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  • Wynton Marsalis Gets Kind Of Blue

    Posted on August 25th, 1991 in Review

    There’s a recurring song on Wynton Marsalis’s formidable new trilogy, “Soul Gestures in Southern Blue,” called “So This Is Jazz, Huh?” It is both a challenge and a history lesson. Yeah, the song argues, this is jazz: a system of African-American mythmaking guided by the blues, with a rhythmic chain stretching back to pre-Civil War New Orleans and beyond. This is the seed for a grand musical discourse and an opening for unchecked pedantry. Over the almost three hours of “Soul Gestures in Southern Blue,” Marsalis gives both inclinations free play, to remarkable effect. As composer, arranger, musician and jazz ideologue, he has never been more impressive.   Keep reading »

  • Trumpeter Wynton Marsalis, 29, has already released 14 albums and shown steady growth

    Posted on April 9th, 1991 in Profiles & Interviews

    SAN DIEGO — Six months shy of his 30th birthday, trumpeter Wynton Marsalis has already ensured that he won’t ever be labeled an underachiever. During a recording career not quite 10 years old, he has released 14 albums as a leader—and that doesn’t count his classical or Christmas releases.   Keep reading »

  • Horns of Plenty

    Posted on October 22nd, 1990 in Profiles & Interviews

    Miles Davis is onstage, but the young man in the dark blue Versace jacket couldn’t care less. He is concentrating on the one thing other than a trumpet mouthpiece that is capable of riveting his attention to the point of near obsession: a basketball hoop. For some reason, there is a basket in the open backstage area of New York’s Jones Beach Theater, and Wynton Marsalis is pumping balls into the net from every angle. Suddenly, he dribbles out 30 ft. from the goal and announces, “I bet $100 I can sink one from here.” A stagehand snaps up the wager. Marsalis flexes his knees, rises up on his toes and sends the ball arcing through the misty night sky. Swish! Amid scattered applause and shouts of “Aw right!” from fellow musicians, a voice calls out, “Wynton, you are one competitive dude!” The young man grins. “No, I’m not competitive,” he says in his soft-spoken New Orleans accent. “I just like to play.”   Keep reading »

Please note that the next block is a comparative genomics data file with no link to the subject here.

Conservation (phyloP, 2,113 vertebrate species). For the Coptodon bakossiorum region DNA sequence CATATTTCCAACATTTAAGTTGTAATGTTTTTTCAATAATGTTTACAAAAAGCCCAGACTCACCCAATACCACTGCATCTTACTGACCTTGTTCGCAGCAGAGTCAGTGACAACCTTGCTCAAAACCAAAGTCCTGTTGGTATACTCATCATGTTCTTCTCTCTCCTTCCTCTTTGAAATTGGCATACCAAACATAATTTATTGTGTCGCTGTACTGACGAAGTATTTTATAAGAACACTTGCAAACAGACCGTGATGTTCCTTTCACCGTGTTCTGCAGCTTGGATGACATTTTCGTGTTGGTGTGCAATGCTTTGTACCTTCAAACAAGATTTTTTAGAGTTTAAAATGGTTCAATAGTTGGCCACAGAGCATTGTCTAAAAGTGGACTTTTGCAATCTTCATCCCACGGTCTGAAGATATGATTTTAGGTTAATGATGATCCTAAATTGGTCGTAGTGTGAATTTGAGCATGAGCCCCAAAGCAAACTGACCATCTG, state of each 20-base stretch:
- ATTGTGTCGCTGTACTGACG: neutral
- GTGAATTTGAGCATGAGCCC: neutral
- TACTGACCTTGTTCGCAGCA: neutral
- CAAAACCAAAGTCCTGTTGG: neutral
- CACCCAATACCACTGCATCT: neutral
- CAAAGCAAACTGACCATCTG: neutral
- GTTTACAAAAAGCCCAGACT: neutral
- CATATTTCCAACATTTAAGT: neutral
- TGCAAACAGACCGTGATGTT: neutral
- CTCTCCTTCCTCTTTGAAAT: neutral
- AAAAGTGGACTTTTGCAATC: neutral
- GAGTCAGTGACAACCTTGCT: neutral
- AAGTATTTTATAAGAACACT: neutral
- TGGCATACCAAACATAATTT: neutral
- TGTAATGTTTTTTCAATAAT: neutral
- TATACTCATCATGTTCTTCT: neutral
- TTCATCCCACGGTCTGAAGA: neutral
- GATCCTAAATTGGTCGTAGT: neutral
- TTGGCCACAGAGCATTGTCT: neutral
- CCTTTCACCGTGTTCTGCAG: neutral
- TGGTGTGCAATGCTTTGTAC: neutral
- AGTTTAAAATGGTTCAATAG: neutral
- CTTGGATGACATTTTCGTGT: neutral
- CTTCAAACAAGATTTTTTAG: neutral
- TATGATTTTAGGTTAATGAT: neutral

• Wynton: Prophet in standard time - Downbeat (September 1990)

    Posted on September 10th, 1990 in Profiles & Interviews

    A rainy afternoon in Arlington Heights, IL. – just a mile up the street from the Italian-American Sports Hall of Fame – the photographer and his assistant convert one corner of Wynton’s hotel suite into a studio while he fiddles with his trumpet. Somebody tripped over it a couple days before and one valve sticks. “Do you have a name for your trumpet?” the photographer asks. “Johnson” Wynton replies, chuckles, and adds, “No, not really.”   Keep reading »

  • Review/Jazz; The New Orleans in Wynton Marsalis

    Posted on March 30th, 1989 in Review

    His first note of the evening was a plunger-muted growl, and throughout the concert’s two sets he used the smears and rasps of early jazz along with the pure-toned, agile melodic style he is known for. Mr. Marsalis, a scholar of jazz-trumpet styles, has clearly been reinvestigating the work of Bubber Miley, who growled bluesy solos for the Duke Ellington Orchestra in the 1920’s.   Keep reading »

  • Pop Classics for Horn

    Posted on August 11th, 1988 in Review

    Jazz musicians rarely get credit for keeping Tin Pan Alley standards current through the rock era. Yet they continue to honor that repertory, both by reclaiming pop melodies with eloquent phrasing and by evading them to reveal ingenious harmonic structures.   Keep reading »

  • MUSIC; What Jazz Is - and Isn’t

    Posted on July 31st, 1988 in Profiles & Interviews

    My generation finds itself wedged between two opposing traditions. One is the tradition we know in such wonderful detail from the enormous recorded legacy that tells anyone who will listen that jazz broke the rules of European conventions and created rules of its own that were so specific, so thorough and so demanding that a great art resulted. This art has had such universal appeal and application to the expression of modern life that it has changed the conventions of American music as well as those of the world at large.   Keep reading »